What's Holding Back Tech

When mobile-phone giant Nokia (NOK) reported a surprising third-quarter loss of $832 million Oct. 15, it placed some of the blame on shortages of handset components. "We would have sold more phones in the third quarter without the capacity constraints," declared Chief Executive Olli-Pekka Kallasvuo.

Suddenly, after a yearlong slump, there's a bounce back in demand for tech gizmos—everything from smartphones to laptop PCs. Market researcher Gartner (IT) had expected PC shipments to decline 5.6% in the third quarter but instead found that sales had increased by 0.5%. Now spot shortages are showing up in a wide range of components, including digital camera modules, LCD screens, and memory chips, because production was lowered dramatically during the recession. Think of the global tech industry as a huge machine that has been running at half speed but sputters and backfires as it throttles up.

The coming months could be tricky. Manufacturers must gauge demand accurately amid economic uncertainty. Their suppliers have to ramp up production without overshooting. The ones that manage supply chains best will come out ahead as the recession eases. "Most suppliers are in true survival mode, and they're going to be very conservative about expansion," says analyst Eric Pratt at tech market researcher iSuppli.

Given the depth of the recession, the sudden rekindling of demand in late summer surprised tech leaders. Microprocessor maker Intel (INTC) says it's garnering more orders than it expected, including for its new processors for corporate server computers. It's ramping up inventories.

But imbalances could persist in other industry segments. No company has built a fabrication plant for the essential dynamic random-access microchips found in computers since 2007. James Kim, vice-president at Korea's Hynix Semiconductor, the second-largest DRAM maker, expects supplies to be tight through next year. Meanwhile, DRAM prices increased 40% between the first and third quarters, according to market researcher IDC.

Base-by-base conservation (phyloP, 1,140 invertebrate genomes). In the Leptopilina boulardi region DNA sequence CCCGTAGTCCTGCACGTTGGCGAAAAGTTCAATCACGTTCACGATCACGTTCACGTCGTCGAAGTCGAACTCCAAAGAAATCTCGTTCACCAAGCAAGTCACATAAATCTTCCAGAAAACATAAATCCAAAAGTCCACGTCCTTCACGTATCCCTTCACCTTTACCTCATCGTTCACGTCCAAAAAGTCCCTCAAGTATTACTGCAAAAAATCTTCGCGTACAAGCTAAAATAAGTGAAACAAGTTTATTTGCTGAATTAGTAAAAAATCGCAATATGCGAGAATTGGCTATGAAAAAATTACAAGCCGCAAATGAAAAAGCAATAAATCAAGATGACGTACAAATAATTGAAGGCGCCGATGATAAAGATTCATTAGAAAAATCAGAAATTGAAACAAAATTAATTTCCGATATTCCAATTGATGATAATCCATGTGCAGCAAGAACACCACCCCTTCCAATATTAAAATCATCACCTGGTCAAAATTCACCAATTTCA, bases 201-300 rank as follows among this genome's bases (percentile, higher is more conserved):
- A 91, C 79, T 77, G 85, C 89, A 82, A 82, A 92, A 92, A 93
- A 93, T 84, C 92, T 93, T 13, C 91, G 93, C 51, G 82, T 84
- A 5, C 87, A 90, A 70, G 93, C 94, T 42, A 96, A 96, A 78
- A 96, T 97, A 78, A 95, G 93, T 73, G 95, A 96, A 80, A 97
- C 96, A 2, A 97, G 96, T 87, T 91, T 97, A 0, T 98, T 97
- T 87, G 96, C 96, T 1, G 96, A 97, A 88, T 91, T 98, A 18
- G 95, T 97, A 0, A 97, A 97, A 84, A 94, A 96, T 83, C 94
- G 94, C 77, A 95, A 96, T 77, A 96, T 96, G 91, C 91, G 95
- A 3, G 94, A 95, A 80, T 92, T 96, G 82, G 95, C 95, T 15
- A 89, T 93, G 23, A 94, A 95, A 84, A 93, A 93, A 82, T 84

When the economy shifts, it can take months to bring dormant factories to life. Texas Instruments (TXN) completed a $320 million factory in Texas in 2006 but never started it up. Now TI is installing equipment in the factory but won't be manufacturing chips in high volumes there until late 2010.

MANAGING FLUCTUATIONSome tech companies made moves during the downturn that are helping them react more quickly today. Linear Technology (LLTC), which makes chips for cell phones and cars, decided last year to keep its four plants operating and didn't lay off employees—unlike its competitors. Instead, it staged rolling factory shutdowns. Now it's able to fill orders in two to four weeks. "Our sense was the business would come back, but we didn't expect it to come back so quickly," says Chief Executive Lothar Maier.

Will tech industry demand keep climbing? PC makers have high hopes that the release of Microsoft's (MSFT) Windows 7 operating system will stimulate powerful demand for new PCs, but analysts are skeptical. "People won't buy new PCs for Windows 7. They'll only buy them if they need them," says analyst Mikako Kitagawa of Gartner.

In fact, some analysts say today's uptick in orders for PCs and handsets is caused mainly by retailers restocking in anticipation of strong holiday sales. If consumers don't spend, the tech industry's mini-recovery will turn into a bust—and nobody will be fretting over component shortages anymore.

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